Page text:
Monday, June 14, 2010


I tell people that I'm 18 with 24 years of experience. Why?

Because it always freaks me out how some writers can be filled with such bonafide talent at such a young age.

Don't get me wrong, I wrote lots of things in my younger days, but in re-reading them now, I just cringe. Quite simply, I didn't possess the tools or the wisdom to create anything substantial.

The June 14 issue of The New Yorker -- one of the premiere showcases for American fiction -- features their annual list of "20 Under 40" — that is, 20 accomplished writers under the age of 40.

According to the editors, the purpose of the feature is "to offer a focused look at the talent sprouting and blooming around us," in particular the talent of these "young fiction writers who we believe are, or will be, key to their generation,... the ones our grandchildren and their grandchildren will read."

So check out this link for Gary Shteyngart's story "Lenny Hearts Eunice" as well as many Q&S by the young scribes and abstracts of their stories.

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  1. i still can't get with Jonathan Safron Foer. I tried. I find him a pretentious bore....and I like Jonathan Franzen, so I can usually get with Pretentious bores.

  2. I've only got a few more years to make this list... do bad I'm so damn lazy ;-)

  3. Agist, elitest, youth-oriented bastardos - why doesn't anyone do a 20 over 40 list? That's where the real action is.
    I find I'm at a stage in life where I'm too old for contests like this and too young for the senior's discount.

  4. Cathy, we don't do 20 Over 40 because you couldn't narrow it to 20. The non-fiction and fiction industries are utterly dominated by writers over 40 years old, people who have honed their talent (or at least their sales methods). The "Under 40" gimmick seems novel; if you read contemporary fiction, you probably predominantly read from the over 40 set. I know I do. Pit this crowd against Thomas Pynchon, Kazuo Ishiguro, Michael Chabon, etc., and it would get pretty gruesome.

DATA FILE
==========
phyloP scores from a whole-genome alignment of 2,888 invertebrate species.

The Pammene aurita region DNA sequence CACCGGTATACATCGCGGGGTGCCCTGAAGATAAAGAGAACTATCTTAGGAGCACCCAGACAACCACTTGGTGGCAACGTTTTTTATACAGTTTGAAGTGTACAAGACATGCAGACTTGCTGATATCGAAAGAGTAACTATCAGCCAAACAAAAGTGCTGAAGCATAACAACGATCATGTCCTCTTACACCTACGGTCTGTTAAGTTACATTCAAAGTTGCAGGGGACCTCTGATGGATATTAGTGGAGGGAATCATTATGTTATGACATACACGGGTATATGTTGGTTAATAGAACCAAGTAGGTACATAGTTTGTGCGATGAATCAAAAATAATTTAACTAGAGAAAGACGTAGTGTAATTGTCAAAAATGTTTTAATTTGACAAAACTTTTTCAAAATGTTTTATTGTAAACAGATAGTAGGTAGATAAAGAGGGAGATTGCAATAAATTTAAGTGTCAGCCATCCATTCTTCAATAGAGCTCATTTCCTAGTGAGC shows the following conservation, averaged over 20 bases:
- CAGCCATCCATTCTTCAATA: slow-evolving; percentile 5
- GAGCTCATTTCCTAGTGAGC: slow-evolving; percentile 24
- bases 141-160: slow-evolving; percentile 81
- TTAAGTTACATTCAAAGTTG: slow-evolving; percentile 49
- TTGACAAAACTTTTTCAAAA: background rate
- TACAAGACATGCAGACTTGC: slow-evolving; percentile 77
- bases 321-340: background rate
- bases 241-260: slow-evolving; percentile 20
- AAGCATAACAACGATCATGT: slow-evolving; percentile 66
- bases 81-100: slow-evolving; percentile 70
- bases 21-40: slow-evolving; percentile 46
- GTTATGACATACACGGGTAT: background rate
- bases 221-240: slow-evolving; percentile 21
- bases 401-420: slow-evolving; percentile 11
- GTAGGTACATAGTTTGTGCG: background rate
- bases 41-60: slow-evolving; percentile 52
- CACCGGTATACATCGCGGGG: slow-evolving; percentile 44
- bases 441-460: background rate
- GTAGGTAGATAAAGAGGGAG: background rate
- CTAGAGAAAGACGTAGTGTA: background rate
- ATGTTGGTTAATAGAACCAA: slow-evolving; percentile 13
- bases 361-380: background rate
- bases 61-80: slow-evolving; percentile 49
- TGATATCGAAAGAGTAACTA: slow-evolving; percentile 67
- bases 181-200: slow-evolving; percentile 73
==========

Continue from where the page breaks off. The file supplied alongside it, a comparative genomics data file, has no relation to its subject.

I'm halfway through the issue and not nearly as impressed with the stories as I want to be. There's voice and the ability to access a wide frame of reference but not much more. Only Gary Shteynhart's story has done much for me so far, but it's just a louder, wilder explosion of the same thing Ferris was doing. I keep reminding myself that no generation gets twenty Hemingways, Faulkners, Fitzgeralds and Chandlers (and even if they did, and were amazing before their 40's, an establishment magazine might not select all of them, or select their best work). Maybe the next story will shake me.

  5. I'll read more of the article later. I'm like you Anthony. I read back over work I wrote in my twenties and cringe but every now and again you read soemthing and say "did I actaully write that?" I gave writing up for a long time, not because of a loss of love for it it but kids came along and other things. I'm 41 now and have been back at it seriously for 10 months now, and I hope that I am improving.

    Thanks for the link to The New Yorker as well.

  6. and they say youth is wasted on the young...

  7. Also, I can't spell Shteyngart to save my life.

  8. Doesn't one need to gather their material (living) so they have some good shit to write about later? That said, I'm about packed full:)


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